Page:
Two Years of Wonder

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Two Years of Wonder: A Memoir by Ted Neill

Two Years of Wonder by Ted NeillStars: *****

CreateSpace (2018)
Memoir/AIDS/Africa/Mental Illness
280 pages

Disclosure: I received a copy of this book in exchange for an honest review. This post contains affiliate links.

Summary: September 25, 2012 Ted Neill picked up a knife to cut his wrists open and kill himself. Post hospitalization and treatment for major depressive disorder, he wrote Two Years of Wonder, a memoir based on his journey towards recovery. In it, he examines the experience that left him with such despair: living and working for two years at an orphanage for children with HIV/AIDS in Nairobi, Kenya. Neill interweaves his story with the experiences of Oliver, Miriam, Ivy, Harmony, Tabitha, Sofie, Nea, and other children, exploring their own paths of trauma, survival, and resilience. In prose that is by turns poetic, confessional, and brutal, Neill with the children he comes alongside, strive to put the pieces of their fractured lives back together as they search for meaning and connection, each trying to reclaim their humanity and capacity to love in the face of inexplicable suffering and loss.

Two Years of Wonder

This book gave me a lot to think about. My opinions on the book changed from the first few pages to the rest as well. First I want to sate, this book is hard to read. Not because of big words or poor writing, but because of the topics Ted writes about. Children dying and not only dying, but suffering. HIV, poverty, abuse, discrimination and mental illness. The first four happening to the people of Kenya and the last one about himself.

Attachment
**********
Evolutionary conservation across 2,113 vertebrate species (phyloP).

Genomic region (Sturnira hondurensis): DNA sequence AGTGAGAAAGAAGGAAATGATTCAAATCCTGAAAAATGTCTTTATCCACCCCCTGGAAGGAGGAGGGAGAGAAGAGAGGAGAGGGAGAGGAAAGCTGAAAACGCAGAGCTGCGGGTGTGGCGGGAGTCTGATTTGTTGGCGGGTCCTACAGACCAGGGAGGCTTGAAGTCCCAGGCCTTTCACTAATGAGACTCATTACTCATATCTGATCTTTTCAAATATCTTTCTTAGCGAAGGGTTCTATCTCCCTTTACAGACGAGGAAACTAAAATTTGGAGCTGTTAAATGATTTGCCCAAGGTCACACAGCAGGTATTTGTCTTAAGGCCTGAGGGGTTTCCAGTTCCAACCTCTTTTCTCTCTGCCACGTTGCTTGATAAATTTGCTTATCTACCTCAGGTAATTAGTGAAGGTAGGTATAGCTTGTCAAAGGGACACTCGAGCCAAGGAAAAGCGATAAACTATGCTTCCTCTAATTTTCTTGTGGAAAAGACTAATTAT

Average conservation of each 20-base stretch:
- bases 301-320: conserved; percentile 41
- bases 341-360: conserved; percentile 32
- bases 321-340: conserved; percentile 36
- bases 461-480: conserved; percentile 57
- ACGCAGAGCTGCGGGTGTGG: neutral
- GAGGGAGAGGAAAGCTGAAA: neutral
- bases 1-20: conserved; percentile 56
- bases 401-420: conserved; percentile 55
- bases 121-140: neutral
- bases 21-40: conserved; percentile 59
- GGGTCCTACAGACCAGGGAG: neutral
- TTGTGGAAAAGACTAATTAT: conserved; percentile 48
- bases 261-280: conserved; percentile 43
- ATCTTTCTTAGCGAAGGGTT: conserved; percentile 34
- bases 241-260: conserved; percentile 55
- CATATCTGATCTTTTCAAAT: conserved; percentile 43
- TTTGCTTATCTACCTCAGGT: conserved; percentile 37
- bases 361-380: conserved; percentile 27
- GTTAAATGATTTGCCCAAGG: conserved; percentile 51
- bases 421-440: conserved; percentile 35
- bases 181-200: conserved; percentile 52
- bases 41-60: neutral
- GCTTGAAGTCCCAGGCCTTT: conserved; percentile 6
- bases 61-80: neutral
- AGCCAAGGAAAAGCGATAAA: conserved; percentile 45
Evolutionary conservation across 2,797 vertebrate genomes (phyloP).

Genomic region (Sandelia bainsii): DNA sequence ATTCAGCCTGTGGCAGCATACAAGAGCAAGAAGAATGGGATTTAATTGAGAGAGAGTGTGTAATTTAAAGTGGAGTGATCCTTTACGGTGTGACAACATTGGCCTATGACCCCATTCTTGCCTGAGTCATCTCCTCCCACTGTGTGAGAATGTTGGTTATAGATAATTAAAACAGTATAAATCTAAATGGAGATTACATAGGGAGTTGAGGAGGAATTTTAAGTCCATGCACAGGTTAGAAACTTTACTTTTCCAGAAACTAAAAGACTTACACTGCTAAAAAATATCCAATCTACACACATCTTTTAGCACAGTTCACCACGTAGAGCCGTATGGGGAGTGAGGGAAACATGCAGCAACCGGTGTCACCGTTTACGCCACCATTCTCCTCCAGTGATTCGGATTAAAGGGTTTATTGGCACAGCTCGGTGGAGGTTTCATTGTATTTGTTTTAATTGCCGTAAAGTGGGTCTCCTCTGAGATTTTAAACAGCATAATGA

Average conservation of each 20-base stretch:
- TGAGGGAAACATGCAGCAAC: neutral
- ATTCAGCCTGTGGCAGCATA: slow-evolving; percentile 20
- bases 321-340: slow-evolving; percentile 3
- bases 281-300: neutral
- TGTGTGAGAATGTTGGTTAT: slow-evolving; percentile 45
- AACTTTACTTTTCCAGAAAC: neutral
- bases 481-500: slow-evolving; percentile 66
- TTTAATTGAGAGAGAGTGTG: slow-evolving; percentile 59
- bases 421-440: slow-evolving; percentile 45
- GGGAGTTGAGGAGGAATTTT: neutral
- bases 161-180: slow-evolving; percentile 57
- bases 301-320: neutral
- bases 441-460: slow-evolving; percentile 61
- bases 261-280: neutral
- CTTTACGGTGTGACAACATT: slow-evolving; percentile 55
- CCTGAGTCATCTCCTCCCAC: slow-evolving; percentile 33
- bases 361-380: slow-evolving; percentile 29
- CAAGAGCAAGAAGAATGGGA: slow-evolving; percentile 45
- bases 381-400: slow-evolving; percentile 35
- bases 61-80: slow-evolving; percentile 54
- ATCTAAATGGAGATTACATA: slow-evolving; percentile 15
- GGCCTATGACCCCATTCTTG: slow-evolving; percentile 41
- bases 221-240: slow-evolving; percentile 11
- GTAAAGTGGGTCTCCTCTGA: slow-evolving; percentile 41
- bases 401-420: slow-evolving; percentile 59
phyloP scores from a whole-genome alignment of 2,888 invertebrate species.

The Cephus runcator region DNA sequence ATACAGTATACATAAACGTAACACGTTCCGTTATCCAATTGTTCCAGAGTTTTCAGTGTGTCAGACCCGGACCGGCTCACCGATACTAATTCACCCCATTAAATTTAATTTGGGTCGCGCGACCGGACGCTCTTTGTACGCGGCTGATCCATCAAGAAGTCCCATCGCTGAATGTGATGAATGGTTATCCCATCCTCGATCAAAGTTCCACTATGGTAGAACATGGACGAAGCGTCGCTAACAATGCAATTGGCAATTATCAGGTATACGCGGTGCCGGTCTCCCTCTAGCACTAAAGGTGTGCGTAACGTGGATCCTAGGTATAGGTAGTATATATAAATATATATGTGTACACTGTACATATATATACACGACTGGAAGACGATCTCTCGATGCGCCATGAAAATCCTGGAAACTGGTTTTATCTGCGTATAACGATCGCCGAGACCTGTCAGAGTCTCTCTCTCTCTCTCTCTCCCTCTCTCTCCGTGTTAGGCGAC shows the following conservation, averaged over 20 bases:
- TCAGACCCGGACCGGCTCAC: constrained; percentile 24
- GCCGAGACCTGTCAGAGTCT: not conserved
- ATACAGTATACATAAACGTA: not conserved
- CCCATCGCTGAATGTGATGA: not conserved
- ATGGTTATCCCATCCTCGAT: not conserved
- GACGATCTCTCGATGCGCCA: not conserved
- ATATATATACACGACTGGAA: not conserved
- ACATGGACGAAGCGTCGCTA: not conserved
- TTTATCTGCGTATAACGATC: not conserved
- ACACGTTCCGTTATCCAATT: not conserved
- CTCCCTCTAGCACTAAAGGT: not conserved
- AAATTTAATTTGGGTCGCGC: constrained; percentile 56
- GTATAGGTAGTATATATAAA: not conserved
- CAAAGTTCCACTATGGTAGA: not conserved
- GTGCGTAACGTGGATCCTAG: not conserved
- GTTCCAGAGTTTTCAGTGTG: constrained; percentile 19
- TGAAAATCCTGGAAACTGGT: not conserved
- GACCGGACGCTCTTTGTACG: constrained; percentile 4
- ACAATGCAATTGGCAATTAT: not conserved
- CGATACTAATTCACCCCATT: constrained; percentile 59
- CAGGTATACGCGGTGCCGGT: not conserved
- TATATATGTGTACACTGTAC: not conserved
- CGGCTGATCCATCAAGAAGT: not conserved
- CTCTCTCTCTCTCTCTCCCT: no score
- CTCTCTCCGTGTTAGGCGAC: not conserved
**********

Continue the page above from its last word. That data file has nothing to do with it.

I was a little unsure of the book at first because in the intro he states that part of the book is fabricated from interviews and stories from the children. I thought it was dishonest to write stories that didn’t happen in front of him like he was there and knew what happened. But as I read, I understood more and I loved it. I’ll explain more.

So some chapters are about his life after Kenya, suffering from mental illness. This is where he shares his story of how his depression came to be and how it progressed till he came to that day where he was holding a knife, and what happened after that. Some parts are written from what he remembers of dealing with the children at Rainbow House. These read like someone recounting stories from his past, which they are. He skips from child to child and back again, telling their stories of life and death.

The parts that are a bit fabricated are written from the point of view of a child he eventually came to know, using what they told him about their past before they came to him. So instead of saying “Sofie said that, Sofie said that, Sofie said that” he just writes it as a story using their memories of what life was like before he met them. After a while I realized that this made for a better read and a better understanding of what they went through. You get to imagine what they went through better because it’s written as if the kids wrote it.

I’ve read a lot of upsetting stories in books before but this book had me gasping and reading with a pained expression. It is NOT a happy book by any means but it’s still a good read because it’s written well and it’s captivating, you want to know what happens to each child. The book was written during the author’s recovery from depression and his desire to help the people of Kenya even though he had returned to the states. As such, proceeds from the sale of this book go to helping the people of Kenya.

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About Kathleen

I've been a nonfiction lover for as long as I can remember. I love children's nonfiction as well and love to share my knowledge and the books I gained them from, with the world. I wish more people would give nonfiction a chance.